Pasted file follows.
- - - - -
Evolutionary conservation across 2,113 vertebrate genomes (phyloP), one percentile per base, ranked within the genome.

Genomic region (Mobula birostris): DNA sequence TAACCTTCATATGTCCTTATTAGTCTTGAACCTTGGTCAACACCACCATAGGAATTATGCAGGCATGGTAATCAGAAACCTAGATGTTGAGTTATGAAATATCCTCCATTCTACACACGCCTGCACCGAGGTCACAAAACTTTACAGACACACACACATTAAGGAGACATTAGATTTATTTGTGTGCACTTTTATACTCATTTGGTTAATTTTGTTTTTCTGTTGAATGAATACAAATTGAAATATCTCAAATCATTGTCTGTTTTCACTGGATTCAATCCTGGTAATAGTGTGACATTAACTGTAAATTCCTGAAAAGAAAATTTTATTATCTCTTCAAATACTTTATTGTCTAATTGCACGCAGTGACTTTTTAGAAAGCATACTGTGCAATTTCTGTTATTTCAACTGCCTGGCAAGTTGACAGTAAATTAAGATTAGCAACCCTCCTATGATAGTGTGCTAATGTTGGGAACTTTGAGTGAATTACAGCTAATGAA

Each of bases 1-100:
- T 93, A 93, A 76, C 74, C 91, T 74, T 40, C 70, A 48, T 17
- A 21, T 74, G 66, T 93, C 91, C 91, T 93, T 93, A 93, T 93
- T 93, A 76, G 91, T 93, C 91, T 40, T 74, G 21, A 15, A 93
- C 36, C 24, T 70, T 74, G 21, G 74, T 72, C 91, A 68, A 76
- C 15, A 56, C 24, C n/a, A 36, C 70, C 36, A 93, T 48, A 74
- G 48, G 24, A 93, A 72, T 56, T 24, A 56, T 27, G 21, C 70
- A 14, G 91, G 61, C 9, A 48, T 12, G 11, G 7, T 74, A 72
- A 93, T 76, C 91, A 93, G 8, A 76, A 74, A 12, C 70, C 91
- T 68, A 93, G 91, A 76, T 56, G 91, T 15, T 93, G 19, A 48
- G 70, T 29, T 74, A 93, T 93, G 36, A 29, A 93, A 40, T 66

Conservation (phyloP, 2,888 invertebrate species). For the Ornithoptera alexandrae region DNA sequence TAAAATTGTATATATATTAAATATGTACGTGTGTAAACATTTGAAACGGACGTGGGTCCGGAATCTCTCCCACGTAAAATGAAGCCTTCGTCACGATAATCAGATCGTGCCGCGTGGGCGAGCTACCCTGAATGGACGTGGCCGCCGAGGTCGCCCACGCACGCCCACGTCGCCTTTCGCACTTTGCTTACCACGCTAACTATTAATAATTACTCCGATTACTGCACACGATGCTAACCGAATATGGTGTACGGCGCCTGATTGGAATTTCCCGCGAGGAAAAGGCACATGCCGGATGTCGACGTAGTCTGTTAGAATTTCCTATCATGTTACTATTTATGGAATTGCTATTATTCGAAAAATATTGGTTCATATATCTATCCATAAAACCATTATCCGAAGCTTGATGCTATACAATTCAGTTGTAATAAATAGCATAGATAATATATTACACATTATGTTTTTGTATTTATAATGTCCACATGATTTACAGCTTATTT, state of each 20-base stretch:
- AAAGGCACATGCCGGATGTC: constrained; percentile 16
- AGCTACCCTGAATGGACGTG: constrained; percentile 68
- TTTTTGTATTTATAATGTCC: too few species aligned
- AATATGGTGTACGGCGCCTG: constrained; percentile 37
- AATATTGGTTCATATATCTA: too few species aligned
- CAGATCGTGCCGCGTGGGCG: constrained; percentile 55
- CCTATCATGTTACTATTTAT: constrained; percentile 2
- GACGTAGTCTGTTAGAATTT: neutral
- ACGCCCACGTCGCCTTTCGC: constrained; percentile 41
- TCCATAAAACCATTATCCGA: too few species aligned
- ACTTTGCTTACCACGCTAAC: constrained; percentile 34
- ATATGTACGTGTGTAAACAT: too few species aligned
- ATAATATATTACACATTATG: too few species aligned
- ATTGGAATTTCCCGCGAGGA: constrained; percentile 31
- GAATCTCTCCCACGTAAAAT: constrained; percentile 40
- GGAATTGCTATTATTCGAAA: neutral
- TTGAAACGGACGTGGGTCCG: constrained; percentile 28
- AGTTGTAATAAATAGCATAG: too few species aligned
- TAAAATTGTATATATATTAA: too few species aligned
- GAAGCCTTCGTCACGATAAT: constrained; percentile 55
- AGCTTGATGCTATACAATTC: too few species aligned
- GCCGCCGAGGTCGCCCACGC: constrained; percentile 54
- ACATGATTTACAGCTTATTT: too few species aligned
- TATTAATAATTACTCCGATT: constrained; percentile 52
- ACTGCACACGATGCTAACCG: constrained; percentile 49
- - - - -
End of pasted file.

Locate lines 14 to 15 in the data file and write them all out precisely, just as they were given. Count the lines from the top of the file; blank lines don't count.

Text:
Conservation (phyloP, 2,888 invertebrate species). For the Ornithoptera alexandrae region DNA sequence TAAAATTGTATATATATTAAATATGTACGTGTGTAAACATTTGAAACGGACGTGGGTCCGGAATCTCTCCCACGTAAAATGAAGCCTTCGTCACGATAATCAGATCGTGCCGCGTGGGCGAGCTACCCTGAATGGACGTGGCCGCCGAGGTCGCCCACGCACGCCCACGTCGCCTTTCGCACTTTGCTTACCACGCTAACTATTAATAATTACTCCGATTACTGCACACGATGCTAACCGAATATGGTGTACGGCGCCTGATTGGAATTTCCCGCGAGGAAAAGGCACATGCCGGATGTCGACGTAGTCTGTTAGAATTTCCTATCATGTTACTATTTATGGAATTGCTATTATTCGAAAAATATTGGTTCATATATCTATCCATAAAACCATTATCCGAAGCTTGATGCTATACAATTCAGTTGTAATAAATAGCATAGATAATATATTACACATTATGTTTTTGTATTTATAATGTCCACATGATTTACAGCTTATTT, state of each 20-base stretch:
- AAAGGCACATGCCGGATGTC: constrained; percentile 16